Snow+Flip Flops+Crutches = Disaster

This morning, we woke up to a surprise snowstorm.  Well, not really a surprise, as it was in the forecast, but surprise in that it’s April 27th.  Regardless, I am very thankful that I didn’t have this surgery in the middle of winter.  Flip flops in the rain are bad enough.  Flip flops in snow are downright awful.

Despite the weather, this week finally feels like recovery.  I had a great PT session yesterday, focusing on walking with the aid of my crutches on both feet.  Prior to PT, I was tapping my left toe down.  Now, I am doing a true heel strike and rolling through to my toe.  Although this slows me down incredibly, it has done wonders to loosen up my calf. 

I will be three weeks post-op tomorrow.  I am walking tenderly, riding a bike for a few minutes a day and have returned almost full-time to work.  This requires a handicap permit (I usually walk and bus) and some creative carrying skills with a purse, but getting back to a regular schedule feels great.  For the first time since surgery, I am starting to think about running again.  The weather was beautiful here yesterday, and I was gazing longingly at sidewalks and runners.  Soon enough, soon enough.

4 thoughts on “Snow+Flip Flops+Crutches = Disaster

  1. Jennnnn

    Sarah, I am wondering if your recovery is slowed by having done all four compartments or if my surgeon is on crack when he tells me I should be walking in my boot by 2 weeks post-op, biking at 3 weeks, walking unaided by 4 weeks and running in 6 weeks.
    I am having just the anterior and lateral compartments released. I have to assume that having all four released makes it that much more traumatic to the muscles?


  2. Sarah

    Jenn: Obviously, I can only give anecdotal experience, but I cannot imagine walking before this week. I would imagine that having only two compartments done would be less painful; most of my pain has been centered on the calf, which comes from those deep releases. The other thing that really hurts is my heel. I've never been a walking boot, though, so perhaps there is more support?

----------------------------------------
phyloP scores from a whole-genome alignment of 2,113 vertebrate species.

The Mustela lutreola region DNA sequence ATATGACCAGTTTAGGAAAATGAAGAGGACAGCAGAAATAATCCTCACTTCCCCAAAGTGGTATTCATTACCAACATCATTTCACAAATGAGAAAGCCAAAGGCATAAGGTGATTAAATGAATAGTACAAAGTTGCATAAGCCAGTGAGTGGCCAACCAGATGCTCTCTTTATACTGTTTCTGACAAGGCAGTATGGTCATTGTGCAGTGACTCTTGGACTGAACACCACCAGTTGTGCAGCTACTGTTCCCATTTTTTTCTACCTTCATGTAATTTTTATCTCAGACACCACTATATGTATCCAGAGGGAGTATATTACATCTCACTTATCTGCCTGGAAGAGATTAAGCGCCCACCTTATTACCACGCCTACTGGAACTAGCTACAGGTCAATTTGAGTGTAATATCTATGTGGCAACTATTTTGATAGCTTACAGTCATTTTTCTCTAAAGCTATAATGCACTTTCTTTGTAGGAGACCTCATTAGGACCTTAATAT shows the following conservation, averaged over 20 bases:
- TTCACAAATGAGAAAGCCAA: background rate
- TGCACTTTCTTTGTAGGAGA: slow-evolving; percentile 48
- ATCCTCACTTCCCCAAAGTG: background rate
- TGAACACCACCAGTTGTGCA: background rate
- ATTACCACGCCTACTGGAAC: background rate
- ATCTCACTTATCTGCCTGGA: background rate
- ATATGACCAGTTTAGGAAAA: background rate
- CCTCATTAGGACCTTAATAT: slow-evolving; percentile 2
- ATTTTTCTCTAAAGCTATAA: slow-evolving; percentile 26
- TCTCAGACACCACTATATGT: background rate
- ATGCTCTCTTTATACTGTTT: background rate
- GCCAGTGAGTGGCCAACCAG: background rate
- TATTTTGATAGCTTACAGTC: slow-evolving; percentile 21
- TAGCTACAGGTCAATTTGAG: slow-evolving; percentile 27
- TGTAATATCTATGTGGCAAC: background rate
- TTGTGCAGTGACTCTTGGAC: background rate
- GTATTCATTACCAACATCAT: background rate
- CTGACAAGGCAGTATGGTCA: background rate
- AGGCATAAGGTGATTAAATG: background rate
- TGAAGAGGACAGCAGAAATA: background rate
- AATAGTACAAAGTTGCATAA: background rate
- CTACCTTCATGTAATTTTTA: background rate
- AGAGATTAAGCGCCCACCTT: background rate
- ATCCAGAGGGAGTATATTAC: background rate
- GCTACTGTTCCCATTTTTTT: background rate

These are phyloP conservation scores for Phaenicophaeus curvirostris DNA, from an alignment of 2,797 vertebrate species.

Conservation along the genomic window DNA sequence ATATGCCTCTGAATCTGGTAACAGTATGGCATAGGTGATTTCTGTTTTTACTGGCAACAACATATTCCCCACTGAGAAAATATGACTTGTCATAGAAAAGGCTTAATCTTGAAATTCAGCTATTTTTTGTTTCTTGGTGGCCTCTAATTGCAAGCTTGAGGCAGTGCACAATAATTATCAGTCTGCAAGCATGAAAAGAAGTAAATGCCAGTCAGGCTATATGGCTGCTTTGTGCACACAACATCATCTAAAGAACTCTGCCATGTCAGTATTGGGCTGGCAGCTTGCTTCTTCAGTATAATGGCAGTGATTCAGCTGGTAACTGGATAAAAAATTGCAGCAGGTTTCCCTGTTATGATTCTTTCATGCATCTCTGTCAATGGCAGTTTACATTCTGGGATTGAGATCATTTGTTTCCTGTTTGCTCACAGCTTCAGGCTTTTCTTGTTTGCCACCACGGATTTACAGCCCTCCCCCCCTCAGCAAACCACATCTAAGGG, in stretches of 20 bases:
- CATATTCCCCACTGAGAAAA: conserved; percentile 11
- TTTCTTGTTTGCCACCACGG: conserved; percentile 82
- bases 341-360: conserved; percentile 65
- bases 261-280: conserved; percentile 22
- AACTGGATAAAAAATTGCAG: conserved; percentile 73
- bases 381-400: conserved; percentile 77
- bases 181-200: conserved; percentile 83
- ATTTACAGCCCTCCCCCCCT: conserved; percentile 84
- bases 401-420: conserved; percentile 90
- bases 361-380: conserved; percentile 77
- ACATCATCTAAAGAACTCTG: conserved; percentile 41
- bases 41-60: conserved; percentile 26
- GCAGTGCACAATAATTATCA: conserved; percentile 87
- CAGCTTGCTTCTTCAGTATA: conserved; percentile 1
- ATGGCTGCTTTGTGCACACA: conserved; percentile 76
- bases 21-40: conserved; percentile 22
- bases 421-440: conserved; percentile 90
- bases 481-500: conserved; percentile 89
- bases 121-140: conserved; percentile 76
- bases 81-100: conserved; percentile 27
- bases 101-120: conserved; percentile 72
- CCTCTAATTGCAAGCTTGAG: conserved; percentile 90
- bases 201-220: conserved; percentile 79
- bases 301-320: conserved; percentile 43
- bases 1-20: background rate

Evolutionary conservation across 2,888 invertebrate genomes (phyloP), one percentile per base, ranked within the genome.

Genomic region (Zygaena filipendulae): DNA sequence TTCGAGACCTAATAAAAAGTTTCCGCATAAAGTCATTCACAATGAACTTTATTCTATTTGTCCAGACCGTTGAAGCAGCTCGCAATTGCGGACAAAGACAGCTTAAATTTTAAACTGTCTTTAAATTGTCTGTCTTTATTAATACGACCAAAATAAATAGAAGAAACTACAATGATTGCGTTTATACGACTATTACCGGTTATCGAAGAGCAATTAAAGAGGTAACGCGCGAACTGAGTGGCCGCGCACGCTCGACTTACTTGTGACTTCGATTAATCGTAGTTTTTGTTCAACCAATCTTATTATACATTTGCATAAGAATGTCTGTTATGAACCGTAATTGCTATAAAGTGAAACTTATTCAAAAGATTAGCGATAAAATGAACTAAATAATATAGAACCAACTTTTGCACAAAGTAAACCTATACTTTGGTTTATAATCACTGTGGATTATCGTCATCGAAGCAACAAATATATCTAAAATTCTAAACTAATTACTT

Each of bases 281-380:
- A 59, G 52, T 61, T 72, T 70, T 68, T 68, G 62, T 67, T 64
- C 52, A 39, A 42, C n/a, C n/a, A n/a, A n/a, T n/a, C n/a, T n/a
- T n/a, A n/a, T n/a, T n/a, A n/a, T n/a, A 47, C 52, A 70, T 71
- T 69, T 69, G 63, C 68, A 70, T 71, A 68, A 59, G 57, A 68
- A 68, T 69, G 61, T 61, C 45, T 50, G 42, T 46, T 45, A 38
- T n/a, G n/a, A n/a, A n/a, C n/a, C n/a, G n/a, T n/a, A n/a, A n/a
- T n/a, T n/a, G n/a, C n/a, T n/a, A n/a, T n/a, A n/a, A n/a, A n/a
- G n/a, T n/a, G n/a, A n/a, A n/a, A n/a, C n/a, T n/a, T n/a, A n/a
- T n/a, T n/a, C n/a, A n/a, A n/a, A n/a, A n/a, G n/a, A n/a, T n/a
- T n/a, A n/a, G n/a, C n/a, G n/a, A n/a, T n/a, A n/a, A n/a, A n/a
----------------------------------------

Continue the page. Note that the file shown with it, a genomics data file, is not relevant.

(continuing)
I am surprised, however, to hear that you'll be in a boot. My surgeon looked at me like I had two heads when I asked about it because the last thing you want is the incisions to heal too quickly and undo the purpose of the fasciotomy.

    For me, biking (and by biking, I mean my left leg happily turning with my right) and walking happened simultaneously. Now that I am walking with weight on the leg and some without crutches, I can see how quickly the remainder of this recovery is going to go.

    What day is your surgery?

  3. Jennnnn

    I'm not sure I understand what you mean about the boot affecting healing time. The boot I got is an air boot, it inflates like those old school Reebok Pumps, ha, and it prevents trauma to the incisions as well as making mobility easier. I suspect that, because of the air bladders in the boot, I may be able to get used to bearing weight earlier than without it but in a gentle non-traumatic way. I guess it's maybe like pool running: non-weight bearing but you get back into the motion to get the muscles ready to work again?
    My surgery is in ~3 weeks, it's May 25th. Now that it's scheduled I want it to be here already, the constant pressure is making me cranky, especially knowing it's coming to an end soon, but not soon enough!


  4. Sarah

    You'd have to ask your surgeon, but my understanding is that you just don't want healing TOO fast, because the whole point is that the fascia are released and remain that way.

    Good luck! I'll be thinking of you then, and will be interested to compare recoveries. Together, we will be one great CECS resource!


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